"K'taranaka was not a normal man, however," the old man leaned back, resting his back against his home as his wife wove baskets of strong, green leaves longer than Kyra's forearm and half as thin. She wondered what kind of tree they had come from or if they were the leaves of some grounded plant. The old man blew a ring of smoke into the air before saying, "He ventured deep into the mountain, traveled to a place said only gods could dwell. There he found A'tzari. A sacred, magical pool of power rose from the depths of land, rising to the heavens in spheres of light.

"K'taranaka laid down plans to make a scared ground, laid the earth with white stone, and carved a hole in the ceiling overlooking the Well of A'tzari," the old man turned to them, leaning forward suddenly as he said, "Once finished, he let loose a rumor that the Well offered wisdom to those who drank, power beyond any living creature'c comprehension. He told stories of how no demon had managed to defeat the guardian of the Well."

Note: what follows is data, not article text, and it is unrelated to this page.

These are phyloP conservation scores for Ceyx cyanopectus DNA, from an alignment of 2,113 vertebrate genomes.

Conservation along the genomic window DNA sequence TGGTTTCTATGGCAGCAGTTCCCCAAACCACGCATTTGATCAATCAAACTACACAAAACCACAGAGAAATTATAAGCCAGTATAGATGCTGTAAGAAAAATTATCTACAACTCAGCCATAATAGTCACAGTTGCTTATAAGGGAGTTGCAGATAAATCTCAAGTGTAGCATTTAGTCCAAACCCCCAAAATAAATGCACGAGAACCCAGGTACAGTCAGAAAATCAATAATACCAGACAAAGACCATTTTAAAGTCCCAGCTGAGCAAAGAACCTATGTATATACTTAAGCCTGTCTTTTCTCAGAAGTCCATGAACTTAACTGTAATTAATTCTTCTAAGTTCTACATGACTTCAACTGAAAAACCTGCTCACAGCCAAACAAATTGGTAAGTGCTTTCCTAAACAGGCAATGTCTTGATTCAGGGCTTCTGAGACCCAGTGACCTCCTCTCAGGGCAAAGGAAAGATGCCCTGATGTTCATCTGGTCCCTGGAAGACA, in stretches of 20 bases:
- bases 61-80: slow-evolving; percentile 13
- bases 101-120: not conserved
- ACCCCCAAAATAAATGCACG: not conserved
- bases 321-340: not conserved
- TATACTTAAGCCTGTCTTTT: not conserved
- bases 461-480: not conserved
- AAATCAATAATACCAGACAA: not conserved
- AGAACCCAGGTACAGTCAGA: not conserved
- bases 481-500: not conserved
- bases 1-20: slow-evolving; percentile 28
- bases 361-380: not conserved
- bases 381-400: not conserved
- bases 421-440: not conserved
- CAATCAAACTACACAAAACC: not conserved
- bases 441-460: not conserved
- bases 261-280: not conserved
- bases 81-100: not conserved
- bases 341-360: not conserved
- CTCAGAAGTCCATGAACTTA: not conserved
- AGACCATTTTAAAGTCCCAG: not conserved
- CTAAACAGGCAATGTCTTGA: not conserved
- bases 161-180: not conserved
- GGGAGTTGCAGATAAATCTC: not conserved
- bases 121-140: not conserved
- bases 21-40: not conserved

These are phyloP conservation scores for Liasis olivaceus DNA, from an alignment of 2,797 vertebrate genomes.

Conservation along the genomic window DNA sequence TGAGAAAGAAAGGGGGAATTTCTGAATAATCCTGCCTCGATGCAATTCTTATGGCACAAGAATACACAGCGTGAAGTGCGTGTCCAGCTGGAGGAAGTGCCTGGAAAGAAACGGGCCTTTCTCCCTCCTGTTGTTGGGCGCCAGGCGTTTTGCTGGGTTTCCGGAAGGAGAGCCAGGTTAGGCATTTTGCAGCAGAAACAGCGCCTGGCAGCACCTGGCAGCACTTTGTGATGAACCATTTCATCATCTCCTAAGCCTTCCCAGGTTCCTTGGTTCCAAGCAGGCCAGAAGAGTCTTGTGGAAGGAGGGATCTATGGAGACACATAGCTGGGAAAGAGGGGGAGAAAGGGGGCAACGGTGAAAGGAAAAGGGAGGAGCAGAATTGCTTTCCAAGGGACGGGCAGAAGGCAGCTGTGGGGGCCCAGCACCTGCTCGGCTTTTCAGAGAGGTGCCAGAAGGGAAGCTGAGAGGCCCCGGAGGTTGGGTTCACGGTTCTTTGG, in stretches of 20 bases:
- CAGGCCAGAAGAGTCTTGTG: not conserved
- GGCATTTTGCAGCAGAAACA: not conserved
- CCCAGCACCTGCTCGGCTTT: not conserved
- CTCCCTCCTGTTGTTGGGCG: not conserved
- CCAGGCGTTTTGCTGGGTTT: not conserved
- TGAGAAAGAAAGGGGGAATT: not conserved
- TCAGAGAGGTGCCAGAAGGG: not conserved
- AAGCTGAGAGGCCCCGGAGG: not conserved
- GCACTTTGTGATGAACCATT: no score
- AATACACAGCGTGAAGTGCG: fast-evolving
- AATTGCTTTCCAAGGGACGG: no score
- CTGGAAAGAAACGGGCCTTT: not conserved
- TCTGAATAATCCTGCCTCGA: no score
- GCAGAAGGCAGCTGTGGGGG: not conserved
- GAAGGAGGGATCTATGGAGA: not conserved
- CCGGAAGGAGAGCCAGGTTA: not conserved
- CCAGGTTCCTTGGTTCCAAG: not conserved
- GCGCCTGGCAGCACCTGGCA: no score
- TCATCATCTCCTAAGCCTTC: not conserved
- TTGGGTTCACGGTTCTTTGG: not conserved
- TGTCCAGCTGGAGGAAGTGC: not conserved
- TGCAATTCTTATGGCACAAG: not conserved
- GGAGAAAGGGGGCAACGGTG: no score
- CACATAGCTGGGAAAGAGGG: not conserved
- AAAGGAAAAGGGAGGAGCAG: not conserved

Kyra listened as the old man spoke of how the daiyōkai, hearing the stories, came to see this place for itself. How it had unwittingly stepped into the sacred grounds and K'taranaka used an ancient spell to seal the demon away in the depths of the land, had only managed to succeed because he and twelve priests worked together for the good of Haru'tai.

Mason wrote as fast as he could, eyes wide as he asked questions and wrote down the answers. Kyra watched him, bemused, and, after a while, took the drink the old woman offered. They sat in silence as the old man explained that, after sealing the demon none had managed to kill, K'taranaka was named King of Haru'tai.

"There is the K'dal and the E'dari," the old man was saying, a smile on his face as he gestured to the village around them. "The K'dal is descended from K'taranaka and the E'dari are descended from the twelve priests. We tell these stories so we do not forget our history and so our children know their roots. Through these stories, the children of this village know the dangers which lurks in the mountains above us."

Faithful Decision

Mason and Kyra left the old couple, thanking them for the story.

They found the others not long after, the five of them finding a small patch of grass by a pond to eat their lunch. Kyra nibbled on her sandwich, listening as Mason told the story to the others with waving arms and jerky movements. His every motion was that of excitement, his eyes shining as the others asked questions. Questions he had already thought to ask, questions he could answer.